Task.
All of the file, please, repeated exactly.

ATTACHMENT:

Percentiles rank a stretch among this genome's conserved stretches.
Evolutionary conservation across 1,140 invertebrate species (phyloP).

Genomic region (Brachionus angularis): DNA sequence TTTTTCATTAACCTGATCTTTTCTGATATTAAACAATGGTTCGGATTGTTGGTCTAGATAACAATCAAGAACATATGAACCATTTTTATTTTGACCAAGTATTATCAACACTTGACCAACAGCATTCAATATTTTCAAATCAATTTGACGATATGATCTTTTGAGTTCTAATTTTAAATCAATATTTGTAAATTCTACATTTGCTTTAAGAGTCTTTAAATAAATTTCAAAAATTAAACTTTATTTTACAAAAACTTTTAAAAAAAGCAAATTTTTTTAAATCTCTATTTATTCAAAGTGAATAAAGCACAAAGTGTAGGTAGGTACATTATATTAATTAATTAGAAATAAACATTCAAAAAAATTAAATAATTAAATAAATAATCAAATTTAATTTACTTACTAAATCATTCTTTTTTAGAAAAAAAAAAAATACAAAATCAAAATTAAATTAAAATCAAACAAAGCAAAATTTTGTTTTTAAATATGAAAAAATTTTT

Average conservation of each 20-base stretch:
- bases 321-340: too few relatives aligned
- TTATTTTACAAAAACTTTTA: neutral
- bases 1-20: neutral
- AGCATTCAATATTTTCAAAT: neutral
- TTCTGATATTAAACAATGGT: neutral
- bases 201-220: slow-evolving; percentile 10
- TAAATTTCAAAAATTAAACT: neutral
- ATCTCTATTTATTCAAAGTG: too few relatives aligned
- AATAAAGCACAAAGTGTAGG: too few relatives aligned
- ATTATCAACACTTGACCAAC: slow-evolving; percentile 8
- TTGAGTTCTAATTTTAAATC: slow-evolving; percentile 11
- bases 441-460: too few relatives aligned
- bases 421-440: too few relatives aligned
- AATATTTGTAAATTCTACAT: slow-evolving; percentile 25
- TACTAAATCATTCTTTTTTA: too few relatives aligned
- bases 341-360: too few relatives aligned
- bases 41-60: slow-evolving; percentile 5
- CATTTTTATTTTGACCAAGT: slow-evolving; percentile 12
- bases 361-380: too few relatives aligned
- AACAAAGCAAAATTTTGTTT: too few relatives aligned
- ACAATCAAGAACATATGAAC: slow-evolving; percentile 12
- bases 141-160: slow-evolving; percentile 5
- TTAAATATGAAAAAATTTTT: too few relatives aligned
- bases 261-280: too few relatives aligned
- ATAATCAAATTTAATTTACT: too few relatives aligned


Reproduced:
Percentiles rank a stretch among this genome's conserved stretches.
Evolutionary conservation across 1,140 invertebrate species (phyloP).

Genomic region (Brachionus angularis): DNA sequence TTTTTCATTAACCTGATCTTTTCTGATATTAAACAATGGTTCGGATTGTTGGTCTAGATAACAATCAAGAACATATGAACCATTTTTATTTTGACCAAGTATTATCAACACTTGACCAACAGCATTCAATATTTTCAAATCAATTTGACGATATGATCTTTTGAGTTCTAATTTTAAATCAATATTTGTAAATTCTACATTTGCTTTAAGAGTCTTTAAATAAATTTCAAAAATTAAACTTTATTTTACAAAAACTTTTAAAAAAAGCAAATTTTTTTAAATCTCTATTTATTCAAAGTGAATAAAGCACAAAGTGTAGGTAGGTACATTATATTAATTAATTAGAAATAAACATTCAAAAAAATTAAATAATTAAATAAATAATCAAATTTAATTTACTTACTAAATCATTCTTTTTTAGAAAAAAAAAAAATACAAAATCAAAATTAAATTAAAATCAAACAAAGCAAAATTTTGTTTTTAAATATGAAAAAATTTTT

Average conservation of each 20-base stretch:
- bases 321-340: too few relatives aligned
- TTATTTTACAAAAACTTTTA: neutral
- bases 1-20: neutral
- AGCATTCAATATTTTCAAAT: neutral
- TTCTGATATTAAACAATGGT: neutral
- bases 201-220: slow-evolving; percentile 10
- TAAATTTCAAAAATTAAACT: neutral
- ATCTCTATTTATTCAAAGTG: too few relatives aligned
- AATAAAGCACAAAGTGTAGG: too few relatives aligned
- ATTATCAACACTTGACCAAC: slow-evolving; percentile 8
- TTGAGTTCTAATTTTAAATC: slow-evolving; percentile 11
- bases 441-460: too few relatives aligned
- bases 421-440: too few relatives aligned
- AATATTTGTAAATTCTACAT: slow-evolving; percentile 25
- TACTAAATCATTCTTTTTTA: too few relatives aligned
- bases 341-360: too few relatives aligned
- bases 41-60: slow-evolving; percentile 5
- CATTTTTATTTTGACCAAGT: slow-evolving; percentile 12
- bases 361-380: too few relatives aligned
- AACAAAGCAAAATTTTGTTT: too few relatives aligned
- ACAATCAAGAACATATGAAC: slow-evolving; percentile 12
- bases 141-160: slow-evolving; percentile 5
- TTAAATATGAAAAAATTTTT: too few relatives aligned
- bases 261-280: too few relatives aligned
- ATAATCAAATTTAATTTACT: too few relatives aligned